A baffling array of plastics in the supermarket aisle.

Find out how your favourite supermarket fares when it comes to problematic plastic packaging.

Plastic has never been as unpopular as it is right now. For decades it was lauded as a miracle material – cheap, versatile, convenient – and the world gobbled it up tonnes and tonnes at a time. Now, though, we have a problem.

The plastic we use today will exist on the earth long after we’re gone. Indeed, the plastic we used as children will still be floating around somewhere on the planet. Many types of plastic are difficult – if not impossible – to recycle, so the material is doomed to clog up landfill, spoil natural environments and, as devastatingly depicted on the BBC’s Blue Planet series earlier this year, irrevocably damage wildlife and ecosystems.

Then, of course, there’s all the energy and natural resources used to create the material in the first place – and it’s a lot. Making enough plastic water bottles for the United States, for example, requires 17 million barrels of oil and enough energy to power 190,000 homes for a year. And that’s just one type of plastic product in one country! To fix climate change we have to keep fossil fuels in the ground.

There are lots of ways we can help tackle the problem, from buying refillable water bottles to using natural materials, but one of the biggest ways to make an impact is by changing our shopping habits. According to Greenpeace, UK supermarkets are responsible for churning out at least 59 billion pieces of plastic every year, so choosing stores and retailers that are themselves committed to making a change is a great step to take.

And it’s something they’re all getting on board with – however slowly – as research shows that reducing packaging waste will be shoppers’ biggest concern in the coming years. But even though supermarkets are now turning their attention to reducing single use plastic and getting rid of non-recyclable plastic entirely (and of course, shouting about their good efforts in the process) the question is, which supermarkets are really making a difference?

As research from Greenpeace shows, there’s a pretty significant variation when it comes supermarkets’ plastic-reduction efforts. Its plastic league table – which covers the UK’s top 10 supermarkets – takes a number of factors into account, including measures to influence suppliers and be transparent with customers, as well as getting rid of plastic itself. Here are the fast facts.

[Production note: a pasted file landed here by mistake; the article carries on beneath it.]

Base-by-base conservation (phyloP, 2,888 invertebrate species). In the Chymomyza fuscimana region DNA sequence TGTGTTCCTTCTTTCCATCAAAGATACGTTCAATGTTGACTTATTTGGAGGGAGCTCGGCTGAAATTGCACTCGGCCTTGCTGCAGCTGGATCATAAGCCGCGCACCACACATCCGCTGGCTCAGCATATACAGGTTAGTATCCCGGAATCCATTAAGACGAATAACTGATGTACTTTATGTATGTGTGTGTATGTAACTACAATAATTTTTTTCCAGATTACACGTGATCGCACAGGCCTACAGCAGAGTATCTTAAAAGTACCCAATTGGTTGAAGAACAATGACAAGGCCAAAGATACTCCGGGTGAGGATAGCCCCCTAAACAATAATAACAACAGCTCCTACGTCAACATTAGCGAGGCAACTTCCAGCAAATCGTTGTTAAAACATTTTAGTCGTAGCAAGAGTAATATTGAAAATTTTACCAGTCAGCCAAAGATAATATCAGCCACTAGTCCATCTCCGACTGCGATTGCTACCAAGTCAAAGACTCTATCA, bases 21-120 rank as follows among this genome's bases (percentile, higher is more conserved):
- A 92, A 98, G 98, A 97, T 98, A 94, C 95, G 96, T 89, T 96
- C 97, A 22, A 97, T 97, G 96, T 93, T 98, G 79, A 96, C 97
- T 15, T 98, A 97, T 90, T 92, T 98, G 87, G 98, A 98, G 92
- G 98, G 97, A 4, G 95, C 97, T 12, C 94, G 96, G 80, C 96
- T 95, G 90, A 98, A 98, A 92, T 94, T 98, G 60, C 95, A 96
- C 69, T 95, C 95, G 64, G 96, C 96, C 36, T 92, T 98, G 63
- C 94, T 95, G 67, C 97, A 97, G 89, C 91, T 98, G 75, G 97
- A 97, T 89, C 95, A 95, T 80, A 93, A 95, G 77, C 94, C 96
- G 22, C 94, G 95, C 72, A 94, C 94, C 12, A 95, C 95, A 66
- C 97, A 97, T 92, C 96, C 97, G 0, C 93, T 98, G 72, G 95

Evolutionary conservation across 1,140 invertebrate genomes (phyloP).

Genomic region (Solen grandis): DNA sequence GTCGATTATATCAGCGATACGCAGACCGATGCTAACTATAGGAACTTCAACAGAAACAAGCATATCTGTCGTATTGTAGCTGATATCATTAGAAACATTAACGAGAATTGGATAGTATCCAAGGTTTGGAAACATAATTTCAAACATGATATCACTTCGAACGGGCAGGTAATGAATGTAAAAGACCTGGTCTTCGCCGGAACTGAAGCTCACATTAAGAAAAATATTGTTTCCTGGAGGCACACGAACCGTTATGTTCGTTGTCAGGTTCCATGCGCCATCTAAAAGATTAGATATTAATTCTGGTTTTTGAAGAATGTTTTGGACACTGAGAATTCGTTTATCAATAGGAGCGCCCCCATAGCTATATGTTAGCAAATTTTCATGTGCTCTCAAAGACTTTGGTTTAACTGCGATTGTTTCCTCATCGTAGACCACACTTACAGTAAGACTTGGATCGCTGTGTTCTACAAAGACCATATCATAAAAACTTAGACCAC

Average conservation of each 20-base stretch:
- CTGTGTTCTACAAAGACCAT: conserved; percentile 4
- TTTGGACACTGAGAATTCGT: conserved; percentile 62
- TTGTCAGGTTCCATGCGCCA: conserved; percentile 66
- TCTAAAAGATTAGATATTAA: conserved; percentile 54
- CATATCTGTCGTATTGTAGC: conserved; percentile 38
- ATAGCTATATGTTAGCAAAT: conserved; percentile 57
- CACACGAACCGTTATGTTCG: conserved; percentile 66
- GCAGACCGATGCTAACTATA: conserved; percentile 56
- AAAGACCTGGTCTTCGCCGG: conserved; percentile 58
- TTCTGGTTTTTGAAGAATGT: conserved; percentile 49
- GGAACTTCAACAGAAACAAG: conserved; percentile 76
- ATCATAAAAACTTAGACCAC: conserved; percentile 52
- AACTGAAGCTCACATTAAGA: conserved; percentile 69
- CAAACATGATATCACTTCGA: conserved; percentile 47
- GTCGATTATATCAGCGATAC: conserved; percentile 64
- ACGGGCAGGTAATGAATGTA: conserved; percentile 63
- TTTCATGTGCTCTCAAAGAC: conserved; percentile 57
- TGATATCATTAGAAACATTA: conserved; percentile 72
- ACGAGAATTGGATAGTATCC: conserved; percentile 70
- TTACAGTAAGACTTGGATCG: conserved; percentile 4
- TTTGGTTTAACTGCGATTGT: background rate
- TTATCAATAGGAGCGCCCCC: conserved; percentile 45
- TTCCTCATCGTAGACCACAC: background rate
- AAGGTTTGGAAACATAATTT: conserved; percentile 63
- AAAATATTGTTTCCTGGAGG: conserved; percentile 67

The best supermarket for plastic reduction activity is…

Iceland. The family-friendly frozen food chain is taking bigger strides than most in reducing single-use plastics and eliminating non-recyclable plastic packaging. It’s also doing a fair job of influencing its suppliers to do the same, and being clear and honest with its customers about what it is doing. However, while Iceland topped the charts, it still only achieved a score of 5.7 out of 10 – meaning there’s plenty more to be done.

The supermarket doing the least to combat plastic is…

Sainsbury’s. With a low score of 3.2 out of 10, Greenpeace says that this well-established retailer is at the bottom of the pile when it comes to policies designed to reduce plastic waste. On the upside, it is one of just four supermarkets that have initiatives underway for refillable and reusable packaging – the other three are Morrisons, Waitrose and Tesco. Iceland, by contrast has no current plans for such a scheme, nor does Co-op.

How did other supermarkets compare?

With a top score of 5.7 and a bottom score of 3.2, there’s not a huge amount of difference among supermarkets, but some have performed better than others. Here’s how they stack up:

  • Iceland: 5.7/10
  • Morrisons: 5.3/10
  • Waitrose: 4.7/10
  • M&S: 4.6/10
  • Tesco: 4.5/10
  • Asda: 4.3/10
  • Co-op: 4.2/10
  • Aldi: 4.1/10
  • Lidl: 4.1/10
  • Sainsbury’s: 3.2/10

When will supermarkets be plastic-free?

Plastic helps to keep some food fresh, makes goods easy to transport and it’s cheap, but anyone trying to go plastic-free knows there’s far too much of it in supermarkets. Plus, many supermarkets still charge a premium for loose fruit and veg! But some supermarkets have ambitious targets that mean we’ll see meaningful change within the next decade.
A number of UK supermarkets have signed the UK Plastics Pact. This is a voluntary scheme where companies and retailers commit to reducing the total amount of plastic packaging in their business models, and to make unavoidable plastics recyclable.

Other supermarkets have set their own targets. Iceland, for example, wants to reduce its own-brand single-use packaging by 100% come 2023. Aldi, Sainsbury’s and Tesco want to reduce all of their plastic packaging by 50% by 2025 at the latest. Waitrose, meanwhile, has trialled a plastic-free supermarket in Oxford, which proved very popular with customers. Others are making a less ambitious approach – Lidl is aiming to reduce its own-brand single-use packaging by 20% by 2022.

However, while some supermarkets are moving slower than others – and none of them are moving particularly quickly – they are at least moving. Without consistent pressure from their customers, their scores could have been even lower – so keep saying no to plastic, and one day supermarkets will stop giving us the option altogether.

We would love to hear your comments and stories about the issues raised in this article:

 

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